Fort Phil Kearny


Fort Phil Kearny

An American Saga

New Edition

Dee Brown
Introduction by Shannon D. Smith

276 pages
16 illustrations, 1 map, index


April 2022


$21.95 Add to Cart

About the Book

The U.S. Army built Fort Phil Kearny in the foothills of Wyoming’s Bighorn Mountains in 1866 to protect travelers on the Bozeman Trail headed to Montana’s gold fields. The need for this protection arose because the Bozeman Trail cut through the heart of the last bountiful hunting grounds of the Lakotas, Northern Cheyennes, and Northern Arapahos. The incursion by gold seekers led to direct competition with the allied tribes for food and supplies, and a series of violent encounters culminated in the Fetterman Fight on December 21, 1866, in which the army suffered its worst defeat on the northern plains until Custer’s defeat at the Little Bighorn ten years later. The battle became a cause célèbre and was the subject of a congressional investigation.

Based on army records and firsthand reports, Dee Brown’s Fort Phil Kearny: An American Saga was the first detailed account of the battle and the loss of Lieutenant Fetterman’s eighty men. Shannon D. Smith provides an introduction to this new edition.

Author Bio

Dee Brown (1908–2002) was the author of several novels in addition to his nonfiction books, which include Bury My Heart at Wounded Knee: An Indian History of the American West, The Gentle Tamers: Women of the Old Wild West (Bison Books, 1981), and The Galvanized Yankees (Bison Books, 1986). Shannon D. Smith is the former executive director for the Wyoming Humanities Council and taught at Oglala Lakota College on the Pine Ridge Indian Reservation for seven years. She is the author of Give Me Eighty Men: Women and the Myth of the Fetterman Fight (Nebraska, 2008).


Praise for the original Bison Books edition of Fort Phil Kearny: An American Saga
“This meticulously documented book . . . , based on army records and firsthand reports, should stand as definitive. [It] is, by far, the best account yet of Fort Phil Kearny and the stirring events that took place. . . . A must for devotees of Western Americana.”—Robert Hannon, St. Louis Post-Dispatch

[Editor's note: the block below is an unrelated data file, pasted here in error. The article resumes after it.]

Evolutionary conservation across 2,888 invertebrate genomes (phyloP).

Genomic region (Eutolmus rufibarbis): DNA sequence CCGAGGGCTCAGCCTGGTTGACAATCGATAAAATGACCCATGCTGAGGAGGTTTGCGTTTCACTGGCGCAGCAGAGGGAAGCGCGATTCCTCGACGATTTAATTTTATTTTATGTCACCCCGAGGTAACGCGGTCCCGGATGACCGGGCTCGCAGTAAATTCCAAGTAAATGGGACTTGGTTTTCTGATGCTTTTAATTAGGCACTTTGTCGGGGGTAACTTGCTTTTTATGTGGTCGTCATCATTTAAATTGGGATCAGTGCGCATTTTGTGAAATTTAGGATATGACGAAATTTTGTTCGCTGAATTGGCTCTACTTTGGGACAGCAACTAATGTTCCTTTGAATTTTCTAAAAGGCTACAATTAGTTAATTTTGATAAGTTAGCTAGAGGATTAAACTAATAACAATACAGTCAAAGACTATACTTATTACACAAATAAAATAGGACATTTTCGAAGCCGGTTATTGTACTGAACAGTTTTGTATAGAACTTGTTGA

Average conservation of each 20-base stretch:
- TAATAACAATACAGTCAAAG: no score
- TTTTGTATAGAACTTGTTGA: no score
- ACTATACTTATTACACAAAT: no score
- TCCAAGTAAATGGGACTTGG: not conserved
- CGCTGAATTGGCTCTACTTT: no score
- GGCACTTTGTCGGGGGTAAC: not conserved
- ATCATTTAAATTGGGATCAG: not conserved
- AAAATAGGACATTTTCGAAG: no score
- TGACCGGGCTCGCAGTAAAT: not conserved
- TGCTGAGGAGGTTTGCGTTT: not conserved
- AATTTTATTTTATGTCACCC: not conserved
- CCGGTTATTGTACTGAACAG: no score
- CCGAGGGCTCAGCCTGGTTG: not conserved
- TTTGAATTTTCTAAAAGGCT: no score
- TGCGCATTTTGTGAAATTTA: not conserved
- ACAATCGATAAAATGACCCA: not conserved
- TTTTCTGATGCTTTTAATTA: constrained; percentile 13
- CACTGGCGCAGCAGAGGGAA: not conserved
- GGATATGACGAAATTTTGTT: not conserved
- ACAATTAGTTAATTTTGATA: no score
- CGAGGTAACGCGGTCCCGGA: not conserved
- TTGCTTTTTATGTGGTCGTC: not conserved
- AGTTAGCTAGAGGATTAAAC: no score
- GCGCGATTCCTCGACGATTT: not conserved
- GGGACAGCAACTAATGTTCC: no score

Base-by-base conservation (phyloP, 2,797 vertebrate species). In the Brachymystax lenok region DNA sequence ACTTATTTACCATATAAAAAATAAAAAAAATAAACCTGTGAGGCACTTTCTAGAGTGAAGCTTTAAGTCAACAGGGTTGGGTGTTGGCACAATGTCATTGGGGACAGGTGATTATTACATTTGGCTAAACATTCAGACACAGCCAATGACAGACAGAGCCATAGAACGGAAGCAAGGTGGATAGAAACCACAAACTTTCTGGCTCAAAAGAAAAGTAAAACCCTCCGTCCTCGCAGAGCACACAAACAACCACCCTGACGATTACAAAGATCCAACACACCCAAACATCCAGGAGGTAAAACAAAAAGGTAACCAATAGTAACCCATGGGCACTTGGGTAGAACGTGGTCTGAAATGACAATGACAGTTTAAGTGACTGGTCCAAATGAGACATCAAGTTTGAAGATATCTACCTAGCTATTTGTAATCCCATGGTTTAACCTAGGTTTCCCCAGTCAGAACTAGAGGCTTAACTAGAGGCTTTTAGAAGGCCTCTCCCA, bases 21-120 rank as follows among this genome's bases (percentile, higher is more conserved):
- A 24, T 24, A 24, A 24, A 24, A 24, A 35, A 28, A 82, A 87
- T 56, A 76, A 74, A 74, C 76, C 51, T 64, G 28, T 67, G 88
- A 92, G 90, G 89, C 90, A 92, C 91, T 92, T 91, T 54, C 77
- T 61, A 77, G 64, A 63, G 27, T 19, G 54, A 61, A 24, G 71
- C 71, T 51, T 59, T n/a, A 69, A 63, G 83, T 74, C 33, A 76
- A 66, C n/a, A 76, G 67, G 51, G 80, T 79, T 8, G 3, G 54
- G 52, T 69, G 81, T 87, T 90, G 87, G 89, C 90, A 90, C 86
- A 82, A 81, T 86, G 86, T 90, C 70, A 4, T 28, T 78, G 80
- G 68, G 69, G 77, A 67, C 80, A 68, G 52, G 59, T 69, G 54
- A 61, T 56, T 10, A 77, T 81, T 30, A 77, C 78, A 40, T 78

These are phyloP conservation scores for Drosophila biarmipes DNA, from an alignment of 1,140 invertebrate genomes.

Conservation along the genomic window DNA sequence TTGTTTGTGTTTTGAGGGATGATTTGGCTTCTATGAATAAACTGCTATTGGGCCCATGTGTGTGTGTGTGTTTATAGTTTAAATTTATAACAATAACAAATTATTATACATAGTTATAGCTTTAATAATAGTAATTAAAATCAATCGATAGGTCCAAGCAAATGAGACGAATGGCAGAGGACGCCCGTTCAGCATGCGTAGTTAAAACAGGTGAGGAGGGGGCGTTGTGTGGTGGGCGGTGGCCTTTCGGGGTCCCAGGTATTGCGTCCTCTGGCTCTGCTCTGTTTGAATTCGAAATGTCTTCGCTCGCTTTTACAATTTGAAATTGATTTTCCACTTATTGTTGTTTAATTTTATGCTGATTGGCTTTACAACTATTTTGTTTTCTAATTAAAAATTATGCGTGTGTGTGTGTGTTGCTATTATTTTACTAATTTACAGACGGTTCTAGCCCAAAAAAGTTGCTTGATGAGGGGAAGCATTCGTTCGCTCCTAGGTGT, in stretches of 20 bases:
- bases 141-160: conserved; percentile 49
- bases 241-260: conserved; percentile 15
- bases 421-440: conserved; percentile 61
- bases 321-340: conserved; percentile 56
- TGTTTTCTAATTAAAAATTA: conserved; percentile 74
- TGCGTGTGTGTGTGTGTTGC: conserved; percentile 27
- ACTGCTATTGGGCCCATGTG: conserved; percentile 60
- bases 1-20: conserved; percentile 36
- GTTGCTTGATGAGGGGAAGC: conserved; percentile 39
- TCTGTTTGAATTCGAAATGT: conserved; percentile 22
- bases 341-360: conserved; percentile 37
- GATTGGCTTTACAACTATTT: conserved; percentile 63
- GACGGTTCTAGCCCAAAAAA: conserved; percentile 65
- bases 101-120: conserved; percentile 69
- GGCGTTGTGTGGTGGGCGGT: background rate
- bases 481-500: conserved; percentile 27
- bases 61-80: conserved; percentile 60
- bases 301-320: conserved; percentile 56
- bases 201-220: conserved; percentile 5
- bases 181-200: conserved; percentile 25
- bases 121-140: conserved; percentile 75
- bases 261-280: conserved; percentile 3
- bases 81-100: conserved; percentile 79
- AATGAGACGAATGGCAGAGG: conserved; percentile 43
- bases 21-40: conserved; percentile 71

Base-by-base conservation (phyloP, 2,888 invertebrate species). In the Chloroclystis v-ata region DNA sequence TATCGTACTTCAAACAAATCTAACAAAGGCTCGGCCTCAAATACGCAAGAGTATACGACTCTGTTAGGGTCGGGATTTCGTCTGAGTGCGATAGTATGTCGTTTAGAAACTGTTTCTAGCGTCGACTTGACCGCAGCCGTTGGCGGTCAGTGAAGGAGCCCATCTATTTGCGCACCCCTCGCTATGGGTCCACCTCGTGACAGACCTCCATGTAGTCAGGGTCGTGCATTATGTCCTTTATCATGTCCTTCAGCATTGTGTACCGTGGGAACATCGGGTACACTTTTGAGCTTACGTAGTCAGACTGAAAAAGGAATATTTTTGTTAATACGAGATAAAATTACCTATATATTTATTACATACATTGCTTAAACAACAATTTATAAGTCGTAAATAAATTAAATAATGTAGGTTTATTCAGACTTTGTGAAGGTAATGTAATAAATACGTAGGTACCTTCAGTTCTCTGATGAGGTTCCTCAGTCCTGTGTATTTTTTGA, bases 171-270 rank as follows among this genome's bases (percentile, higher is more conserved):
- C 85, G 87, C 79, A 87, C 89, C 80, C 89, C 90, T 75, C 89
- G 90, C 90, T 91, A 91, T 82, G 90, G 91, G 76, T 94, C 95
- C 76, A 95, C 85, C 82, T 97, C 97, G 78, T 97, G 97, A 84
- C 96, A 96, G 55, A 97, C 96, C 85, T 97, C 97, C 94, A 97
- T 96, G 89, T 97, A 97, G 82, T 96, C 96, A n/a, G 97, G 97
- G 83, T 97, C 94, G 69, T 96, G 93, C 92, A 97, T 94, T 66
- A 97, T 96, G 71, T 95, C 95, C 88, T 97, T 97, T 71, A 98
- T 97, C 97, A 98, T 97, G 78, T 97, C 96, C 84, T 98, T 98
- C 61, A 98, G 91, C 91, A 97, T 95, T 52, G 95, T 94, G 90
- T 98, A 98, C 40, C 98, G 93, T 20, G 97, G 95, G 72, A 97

“For the first time we have the detailed story of all the little fights that preceded the major disaster. . . . It is one of the best studies that has been made of any sector of the Indian Wars.”—Don Russell, Chicago Sunday Tribune

“This is an excellent introduction to the period we know as the Indian Wars as well as a prelude to the major disaster a decade in the future.”—Military Affairs
“Brown has resisted the temptation to argue disputed points in detail. He has marshaled the facts, allowing the documents to speak for themselves.”—Westerners Brand Book

“[Dee Brown] has always been a highly gifted storyteller, in the best sense of the word, as well as a careful historian. He is aided here by the nature of his material. . . . This is a vivid portrayal of the period, and it is a book where perhaps the cliché ‘hard-to-put-down’ may for once be justifiably used.”—English Westerners’ Tally Sheet
“The scholarship is surpassed only by the engaging style which in toto makes Fort Phil Kearny a most readable book.”—Journal of the West

"Engaging and well written."—Steven C. Haack, Journal of America's Military Past

Table of Contents

I. April: Moon When the Geese Lay Eggs
II. May: Planting Moon
III. June: Moon When the Green Grass Is Up
IV: July: Moon When the Chokecherries are Ripe
V: August: Moon When the Geese Shed Their Feathers
VI: September: Drying Grass Moon
VII: October: Harvest Moon
VIII: November: Deer Rutting Moon
IX: December: Moon When the Deer Shed Their Horns
X: January: Moon of Strong Cold
XI: Aftermath